Hand Foot and Mouth Disease




Hand - Foot and Mouth Disease



Family Medical Practice Viet Nam


HFMD is a viral infection with a typical rash and mouth lesions. It is caused by an Enterovirus infection. The most susceptible are infants and toddlers. Adults usually are only carriers.

In the past several years there have been ongoing epidemics of HFMD all over South East Asia.  

After an incubation period of about 4-6 days the child may develop fever, complain of sore mouth and refuse to eat or drink. The lesions in the mouth start as small vesicles (blisters) that turn into yellowish ulcers. They involve mainly the palate but can appear anywhere in the mouth. Soon after, several red spots may appear on the hands, feet and sometimes the buttocks. They may gradually change into grey – yellow small blisters. The disease last for a few days up to a week. The child develops neutralizing antibodies and re-infection is uncommon.

Herpangina – is a similar infection which involves only the mouth.

Family Medical Practice Viet Nam


The main care for a sick child with HFMD is to make sure he drinks enough fluids during the day to ensure he remains hydrated and analgesia to manage the pain and fever. Mouth washes with salty water can alleviate the pain. Soft and cold food are preferred (even ice cream.) The most commonly used medications are Paracetamol (e.g Panadol, Tylenol, Efferalgan) and Ibuprofen (e.g. Advil, Nurofen). Both are very effective and very safe. While using Ibuprofen, it is important to make sure the child drinks properly.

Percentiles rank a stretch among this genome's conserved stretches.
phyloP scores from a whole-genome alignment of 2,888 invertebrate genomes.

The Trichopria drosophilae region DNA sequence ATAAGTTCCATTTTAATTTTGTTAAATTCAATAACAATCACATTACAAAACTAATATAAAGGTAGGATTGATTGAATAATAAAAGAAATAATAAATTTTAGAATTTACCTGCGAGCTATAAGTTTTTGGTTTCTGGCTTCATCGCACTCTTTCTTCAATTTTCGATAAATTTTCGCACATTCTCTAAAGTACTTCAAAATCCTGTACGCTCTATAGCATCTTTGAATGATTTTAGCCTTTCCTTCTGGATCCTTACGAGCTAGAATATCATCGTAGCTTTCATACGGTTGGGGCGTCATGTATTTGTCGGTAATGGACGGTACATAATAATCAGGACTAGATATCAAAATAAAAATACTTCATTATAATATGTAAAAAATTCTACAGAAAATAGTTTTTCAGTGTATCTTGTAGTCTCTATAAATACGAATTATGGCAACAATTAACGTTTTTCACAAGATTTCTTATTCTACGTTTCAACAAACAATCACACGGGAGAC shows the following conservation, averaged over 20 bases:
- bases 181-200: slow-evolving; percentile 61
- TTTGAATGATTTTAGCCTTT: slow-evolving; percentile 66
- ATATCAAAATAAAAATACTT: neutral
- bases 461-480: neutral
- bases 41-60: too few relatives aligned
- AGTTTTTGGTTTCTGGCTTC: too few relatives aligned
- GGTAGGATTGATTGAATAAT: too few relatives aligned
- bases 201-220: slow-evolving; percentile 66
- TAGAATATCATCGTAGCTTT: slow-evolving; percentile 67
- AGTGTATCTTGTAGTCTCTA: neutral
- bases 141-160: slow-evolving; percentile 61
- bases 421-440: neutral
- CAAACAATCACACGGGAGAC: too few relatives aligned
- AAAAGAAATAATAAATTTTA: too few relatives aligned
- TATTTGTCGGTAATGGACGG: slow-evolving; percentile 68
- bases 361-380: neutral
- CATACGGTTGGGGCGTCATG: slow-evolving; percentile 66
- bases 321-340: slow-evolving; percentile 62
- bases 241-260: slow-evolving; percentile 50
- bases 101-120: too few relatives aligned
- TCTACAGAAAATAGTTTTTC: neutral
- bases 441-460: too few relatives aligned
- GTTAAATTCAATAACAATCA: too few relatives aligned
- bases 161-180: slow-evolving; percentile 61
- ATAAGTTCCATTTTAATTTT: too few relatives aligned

The Enterovirus spreads through saliva and faeces. Therefore, in order to minimize the spreading of the virus, good hygiene should be maintained and children should avoid sharing the same utensils or mouth to mouth contact. It is essential to wash hands thoroughly with water and soap after using the bathroom, especially in kindergartens and daycare centers.

The disease usually is mild with no long term complications. Neurological (e.g. Encephalitis – infection of the brain) and cardiac complications are extremely rare, but may lead to severe disability or death. These complications usually appear after 3 – 5 days of illness, especially in children younger than 2.

If your child develops the following symptoms:
Lethargy, severe headaches, recurrent vomiting, significant reduction in urine output, chest pain, difficulty breathing, or unusual muscle movements (jerks, twitching) you should seek medical help immediately.

Good health to us all!



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